The tears become even more probative given the stoic posture Russell characteristically exhibited. The ignorance of his immediate family regarding his health history demonstrates his taciturn character. His children were only vaguely aware of his heart surgery in 1967 and his continuing heart problems. They were in fact ignorant of the maintenance heart medicines he took regularly, of his having had anti-depressant medication prescribed, and of his regular visits to Dr. White because of his heart disease. Russell's second wife, Lillian, was not even aware that he had a heart condition, much less that he took maintenance medication for his heart or that he regularly visited Dr. White. Yet he did all these things. Such a person as Russell, unaccustomed to communicating his troubles, would not easily cry--unless he were indeed severely depressed. While ill health is not probative that a transfer was made in contemplation of death--nor is youth necessarily a rebuttal of the statutory presumption, see Hope v. United States, 691 F.2d at 791-792 (decedent murdered at age 36); Estate of Compton v. Commissioner, 532 F.2d at 1088 (46-year-old decedent)--it is relevant to the issue. United States v. Wells, 283 U.S. at 119, 51 S.Ct. at 452. The family's testimony concerning Russell's attitude from mid-1977 on is simply not probative of Russell's state of mind in December 1976. The evidence regarding Russell's health problems and depression in December 1976 in fact undermines their interpretation of Russell's motives.6


The question is not even whether Russell made the gifts because he was contemplating his imminent death, but merely that he made the gifts with a view towards his own mortality. Most significantly, the gifts to Sylvia and Tom were consistent with Russell's testamentary scheme; they were, in fact, advances of real property the two children otherwise would have received by will. Not only were the gifts therefore "of the sort which leads to testamentary disposition," id. at 117, 51 S.Ct. at 451, but they fitted precisely within the Treasury Regulations' definition of transfers made in contemplation of death. This identity between the gifts and Sylvia and Tom's testamentary property makes almost conclusive the statutory presumption that any transfer occurring within three years of the transferor's death was made in contemplation of death. The Estate would have to introduce a significant degree of unambiguous proof to overcome such persuasive evidence, a burden the Estate has failed to carry.


Other elements of the transfer highlight this failure even more. The gifts were quite large, the value of the transferred real estate at Russell's death almost equaling the rest of the Estate combined. Unlike his other gifts to his children, these two gifts were not to provide Sylvia and Tom land on which to build a home near the rest of the family. Thus the gifts differed significantly from the pattern of giving Russell had established towards his children, further suggesting that the transfers were not life-related but were made in contemplation of death.7 This inference has motivated courts to reject expressly estates' attempts to establish that a given transfer was life-related by referring to a pattern of lifetime giving, when the transfer at issue, as here, deviated radically from the prior pattern. See Estate of Compton v. Commissioner, 532 F.2d at 1088 (gifts "not substantial or frequent enough to establish" a pattern of lifetime giving); Commercial National Bank of Peoria v. United States, 436 F.Supp. at 937 (no pattern established).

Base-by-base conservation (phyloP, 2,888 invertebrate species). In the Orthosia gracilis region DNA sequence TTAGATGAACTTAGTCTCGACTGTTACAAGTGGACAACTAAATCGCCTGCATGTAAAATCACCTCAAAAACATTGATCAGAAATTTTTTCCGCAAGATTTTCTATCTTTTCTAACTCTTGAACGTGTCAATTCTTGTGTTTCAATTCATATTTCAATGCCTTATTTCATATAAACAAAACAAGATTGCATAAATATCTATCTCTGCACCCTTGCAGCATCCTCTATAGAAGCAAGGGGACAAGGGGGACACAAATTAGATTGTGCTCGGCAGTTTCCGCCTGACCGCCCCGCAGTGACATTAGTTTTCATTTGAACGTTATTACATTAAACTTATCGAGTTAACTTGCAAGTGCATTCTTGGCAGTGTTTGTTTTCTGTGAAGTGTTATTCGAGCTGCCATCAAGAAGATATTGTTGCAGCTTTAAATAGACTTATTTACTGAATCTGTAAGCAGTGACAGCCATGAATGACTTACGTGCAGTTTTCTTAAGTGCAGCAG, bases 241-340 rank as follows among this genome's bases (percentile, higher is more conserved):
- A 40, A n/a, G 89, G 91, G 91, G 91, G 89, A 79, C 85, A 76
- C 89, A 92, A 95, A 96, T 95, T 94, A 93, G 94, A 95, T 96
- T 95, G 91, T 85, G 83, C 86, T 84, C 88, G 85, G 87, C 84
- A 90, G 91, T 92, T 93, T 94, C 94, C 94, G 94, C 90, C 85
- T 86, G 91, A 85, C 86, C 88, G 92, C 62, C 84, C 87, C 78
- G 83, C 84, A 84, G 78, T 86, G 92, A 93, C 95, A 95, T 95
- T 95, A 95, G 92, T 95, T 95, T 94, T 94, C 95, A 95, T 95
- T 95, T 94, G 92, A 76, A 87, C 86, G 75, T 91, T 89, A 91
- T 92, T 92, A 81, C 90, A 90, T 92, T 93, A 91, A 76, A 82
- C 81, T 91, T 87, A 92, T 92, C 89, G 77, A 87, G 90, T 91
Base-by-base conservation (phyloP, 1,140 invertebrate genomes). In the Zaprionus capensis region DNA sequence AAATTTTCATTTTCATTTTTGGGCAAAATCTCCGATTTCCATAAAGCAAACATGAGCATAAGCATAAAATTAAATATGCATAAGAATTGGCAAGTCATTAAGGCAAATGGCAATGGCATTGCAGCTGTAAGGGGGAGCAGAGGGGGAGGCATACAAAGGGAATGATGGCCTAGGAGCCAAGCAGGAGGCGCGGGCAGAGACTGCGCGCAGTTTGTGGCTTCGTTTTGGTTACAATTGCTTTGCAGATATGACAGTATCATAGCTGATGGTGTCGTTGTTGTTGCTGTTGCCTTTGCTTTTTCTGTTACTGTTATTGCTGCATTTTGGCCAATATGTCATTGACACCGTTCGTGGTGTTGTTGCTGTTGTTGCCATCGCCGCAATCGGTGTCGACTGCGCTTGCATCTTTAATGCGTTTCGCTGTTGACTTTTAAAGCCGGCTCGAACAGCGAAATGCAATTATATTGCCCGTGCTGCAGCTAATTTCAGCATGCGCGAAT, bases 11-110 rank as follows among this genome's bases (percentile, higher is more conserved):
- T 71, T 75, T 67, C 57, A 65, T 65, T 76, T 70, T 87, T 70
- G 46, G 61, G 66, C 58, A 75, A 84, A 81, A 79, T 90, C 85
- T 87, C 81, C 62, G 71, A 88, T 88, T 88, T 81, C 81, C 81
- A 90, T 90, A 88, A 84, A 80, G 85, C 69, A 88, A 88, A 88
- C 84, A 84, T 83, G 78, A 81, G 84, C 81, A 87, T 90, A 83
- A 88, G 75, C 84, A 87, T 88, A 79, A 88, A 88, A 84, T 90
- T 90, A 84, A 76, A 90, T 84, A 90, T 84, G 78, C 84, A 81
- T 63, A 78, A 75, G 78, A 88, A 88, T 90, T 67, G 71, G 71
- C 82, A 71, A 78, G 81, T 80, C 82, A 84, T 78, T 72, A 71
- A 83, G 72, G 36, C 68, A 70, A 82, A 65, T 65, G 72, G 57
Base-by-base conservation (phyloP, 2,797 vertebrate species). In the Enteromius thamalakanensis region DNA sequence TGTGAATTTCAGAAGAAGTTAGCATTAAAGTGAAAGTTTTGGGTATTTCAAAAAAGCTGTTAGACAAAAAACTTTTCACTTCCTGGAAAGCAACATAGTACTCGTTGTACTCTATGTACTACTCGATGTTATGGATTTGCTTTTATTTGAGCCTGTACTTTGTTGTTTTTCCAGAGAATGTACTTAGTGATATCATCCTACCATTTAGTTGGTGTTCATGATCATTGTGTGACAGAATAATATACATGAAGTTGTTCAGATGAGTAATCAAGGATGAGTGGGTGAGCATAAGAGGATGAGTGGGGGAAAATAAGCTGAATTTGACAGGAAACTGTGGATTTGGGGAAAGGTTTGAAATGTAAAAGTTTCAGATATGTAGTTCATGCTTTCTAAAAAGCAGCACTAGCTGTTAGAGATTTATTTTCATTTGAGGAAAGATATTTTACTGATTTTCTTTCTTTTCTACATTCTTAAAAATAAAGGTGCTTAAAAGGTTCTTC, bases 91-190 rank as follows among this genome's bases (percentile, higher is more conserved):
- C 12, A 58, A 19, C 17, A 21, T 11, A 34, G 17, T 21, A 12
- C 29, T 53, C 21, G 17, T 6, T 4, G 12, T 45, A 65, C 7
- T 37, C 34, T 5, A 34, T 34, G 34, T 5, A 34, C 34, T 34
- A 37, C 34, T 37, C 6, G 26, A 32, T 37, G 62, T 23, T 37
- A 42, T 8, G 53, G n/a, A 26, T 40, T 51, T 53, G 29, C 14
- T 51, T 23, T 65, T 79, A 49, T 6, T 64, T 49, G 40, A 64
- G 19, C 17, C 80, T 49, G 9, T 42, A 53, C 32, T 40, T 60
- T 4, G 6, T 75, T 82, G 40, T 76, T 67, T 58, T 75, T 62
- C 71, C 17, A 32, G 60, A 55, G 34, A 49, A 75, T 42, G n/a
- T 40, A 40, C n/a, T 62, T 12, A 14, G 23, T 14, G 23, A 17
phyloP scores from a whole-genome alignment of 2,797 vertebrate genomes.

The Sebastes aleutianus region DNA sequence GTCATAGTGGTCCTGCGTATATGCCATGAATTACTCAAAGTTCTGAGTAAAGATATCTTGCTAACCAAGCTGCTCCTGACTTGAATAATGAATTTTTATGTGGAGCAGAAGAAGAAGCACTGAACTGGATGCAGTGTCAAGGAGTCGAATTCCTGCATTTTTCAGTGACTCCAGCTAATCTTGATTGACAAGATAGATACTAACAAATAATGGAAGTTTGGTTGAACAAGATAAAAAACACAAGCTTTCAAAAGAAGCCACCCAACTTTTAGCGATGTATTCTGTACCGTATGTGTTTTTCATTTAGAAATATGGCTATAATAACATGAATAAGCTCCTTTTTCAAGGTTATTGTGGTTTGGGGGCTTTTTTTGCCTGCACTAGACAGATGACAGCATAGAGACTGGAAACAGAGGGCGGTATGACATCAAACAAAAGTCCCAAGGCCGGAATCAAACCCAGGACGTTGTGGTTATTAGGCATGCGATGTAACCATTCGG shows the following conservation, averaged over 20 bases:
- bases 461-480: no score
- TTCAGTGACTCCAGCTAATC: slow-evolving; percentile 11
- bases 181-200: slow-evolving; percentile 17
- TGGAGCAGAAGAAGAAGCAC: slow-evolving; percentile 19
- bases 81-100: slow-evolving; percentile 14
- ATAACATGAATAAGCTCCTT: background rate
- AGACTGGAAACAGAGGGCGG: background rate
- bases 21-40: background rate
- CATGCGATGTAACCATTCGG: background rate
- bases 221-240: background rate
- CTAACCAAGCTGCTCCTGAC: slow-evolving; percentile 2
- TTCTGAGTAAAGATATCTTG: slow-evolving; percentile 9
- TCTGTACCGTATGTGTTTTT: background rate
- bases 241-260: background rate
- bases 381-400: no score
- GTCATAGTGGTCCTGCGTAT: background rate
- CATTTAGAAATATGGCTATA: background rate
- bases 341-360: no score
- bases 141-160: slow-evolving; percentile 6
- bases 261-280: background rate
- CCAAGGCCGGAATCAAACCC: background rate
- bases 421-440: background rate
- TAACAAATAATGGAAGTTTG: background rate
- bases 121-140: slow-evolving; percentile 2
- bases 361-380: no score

We note that no life-associated purpose appears to have been crucial to Russell's decision. The Supreme Court in Wells, supra, determined that gifts made to children in order to make them independent financially or to allow them to gain experience in business were life-associated motives, not death-associated ones, so that the gifts were excludible from the gross estate. 283 U.S. at 118-119, 51 S.Ct. at 452. The gifts at issue here have no such motive, as nothing indicates that Russell intended the gifts to aid Sylvia and Tom financially or that he wanted to be able to see them enjoy managing the property. In fact, he knew they would be absentee landlords--that's partly why they received the noncontiguous land--and would merely continue the land's present use, renting the property, as it had been rented in the past, to their brother Roland to farm.


The only advantage derived was an avoidance of estate taxes. Attempting to avoid federal estate taxes has been found to be a death-associated motive. Cf. Estate of McIntosh v. Commissioner, 248 F.2d 181, 184 (2d Cir.1957) (powers of appointment), certiorari denied, 355 U.S. 923, 78 S.Ct. 366, 2 L.Ed.2d 353. Russell did achieve a substantial gift-tax savings on the transfer, a savings that his attorney testified was why he advised Russell to make the gifts (see Petitioners' Br. at 33) and that this motivated Russell's transfers. This testimony presents a red herring. Although Russell paid less gift tax by transferring the property on December 30 than he would have if he had conveyed the property on January 2, he did so only if he intended to transfer the property inter vivos. He intended no such thing. He deeded to Sylvia and Tom land they were to receive through his will. Thus, the real savings to Russell was in estate tax--by transferring the property inter vivos rather than through testate succession, Russell decreased the estate tax his estate would otherwise have owed by twenty-five percent. Admittedly in 1975 Russell had considered making large inter vivos gifts of property to several of his children, including Sylvia and Tom, but the gift tax liability deterred him--until he realized that the gift taxes owed would be less than the estate tax assessed after his death. The motivating consideration, then, was estate tax avoidance, not gift tax avoidance.